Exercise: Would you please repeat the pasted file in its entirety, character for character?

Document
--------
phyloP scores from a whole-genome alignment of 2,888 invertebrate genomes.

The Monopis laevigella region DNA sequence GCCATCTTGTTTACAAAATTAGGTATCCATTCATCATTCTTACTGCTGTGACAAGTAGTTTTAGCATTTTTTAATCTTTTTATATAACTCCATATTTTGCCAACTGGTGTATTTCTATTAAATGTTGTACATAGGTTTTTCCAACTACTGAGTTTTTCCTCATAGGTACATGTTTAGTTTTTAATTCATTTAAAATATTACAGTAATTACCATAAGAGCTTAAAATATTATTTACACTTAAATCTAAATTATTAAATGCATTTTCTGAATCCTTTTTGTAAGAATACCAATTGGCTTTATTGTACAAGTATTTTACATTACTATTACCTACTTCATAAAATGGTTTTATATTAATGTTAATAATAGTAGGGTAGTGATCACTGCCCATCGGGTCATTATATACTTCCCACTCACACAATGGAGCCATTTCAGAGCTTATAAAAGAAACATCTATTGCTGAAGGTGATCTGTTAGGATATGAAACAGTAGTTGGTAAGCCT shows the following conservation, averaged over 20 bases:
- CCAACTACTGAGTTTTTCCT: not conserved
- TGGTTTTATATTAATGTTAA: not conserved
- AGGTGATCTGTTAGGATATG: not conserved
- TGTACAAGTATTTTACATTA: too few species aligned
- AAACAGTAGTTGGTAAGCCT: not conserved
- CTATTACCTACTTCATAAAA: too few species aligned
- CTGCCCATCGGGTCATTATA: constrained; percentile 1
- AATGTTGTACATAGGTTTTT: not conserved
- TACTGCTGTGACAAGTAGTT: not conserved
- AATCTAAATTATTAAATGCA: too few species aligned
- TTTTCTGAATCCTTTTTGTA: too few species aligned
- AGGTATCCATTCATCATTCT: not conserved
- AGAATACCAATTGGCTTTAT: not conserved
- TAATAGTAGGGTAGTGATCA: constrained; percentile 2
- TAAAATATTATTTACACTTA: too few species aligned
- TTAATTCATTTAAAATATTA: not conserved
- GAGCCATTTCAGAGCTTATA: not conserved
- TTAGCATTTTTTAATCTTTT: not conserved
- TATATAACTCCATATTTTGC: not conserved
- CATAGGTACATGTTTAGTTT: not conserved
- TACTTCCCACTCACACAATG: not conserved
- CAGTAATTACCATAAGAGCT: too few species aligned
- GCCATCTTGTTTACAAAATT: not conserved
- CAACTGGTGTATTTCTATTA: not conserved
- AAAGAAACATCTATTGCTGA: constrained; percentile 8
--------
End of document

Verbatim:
phyloP scores from a whole-genome alignment of 2,888 invertebrate genomes.

The Monopis laevigella region DNA sequence GCCATCTTGTTTACAAAATTAGGTATCCATTCATCATTCTTACTGCTGTGACAAGTAGTTTTAGCATTTTTTAATCTTTTTATATAACTCCATATTTTGCCAACTGGTGTATTTCTATTAAATGTTGTACATAGGTTTTTCCAACTACTGAGTTTTTCCTCATAGGTACATGTTTAGTTTTTAATTCATTTAAAATATTACAGTAATTACCATAAGAGCTTAAAATATTATTTACACTTAAATCTAAATTATTAAATGCATTTTCTGAATCCTTTTTGTAAGAATACCAATTGGCTTTATTGTACAAGTATTTTACATTACTATTACCTACTTCATAAAATGGTTTTATATTAATGTTAATAATAGTAGGGTAGTGATCACTGCCCATCGGGTCATTATATACTTCCCACTCACACAATGGAGCCATTTCAGAGCTTATAAAAGAAACATCTATTGCTGAAGGTGATCTGTTAGGATATGAAACAGTAGTTGGTAAGCCT shows the following conservation, averaged over 20 bases:
- CCAACTACTGAGTTTTTCCT: not conserved
- TGGTTTTATATTAATGTTAA: not conserved
- AGGTGATCTGTTAGGATATG: not conserved
- TGTACAAGTATTTTACATTA: too few species aligned
- AAACAGTAGTTGGTAAGCCT: not conserved
- CTATTACCTACTTCATAAAA: too few species aligned
- CTGCCCATCGGGTCATTATA: constrained; percentile 1
- AATGTTGTACATAGGTTTTT: not conserved
- TACTGCTGTGACAAGTAGTT: not conserved
- AATCTAAATTATTAAATGCA: too few species aligned
- TTTTCTGAATCCTTTTTGTA: too few species aligned
- AGGTATCCATTCATCATTCT: not conserved
- AGAATACCAATTGGCTTTAT: not conserved
- TAATAGTAGGGTAGTGATCA: constrained; percentile 2
- TAAAATATTATTTACACTTA: too few species aligned
- TTAATTCATTTAAAATATTA: not conserved
- GAGCCATTTCAGAGCTTATA: not conserved
- TTAGCATTTTTTAATCTTTT: not conserved
- TATATAACTCCATATTTTGC: not conserved
- CATAGGTACATGTTTAGTTT: not conserved
- TACTTCCCACTCACACAATG: not conserved
- CAGTAATTACCATAAGAGCT: too few species aligned
- GCCATCTTGTTTACAAAATT: not conserved
- CAACTGGTGTATTTCTATTA: not conserved
- AAAGAAACATCTATTGCTGA: constrained; percentile 8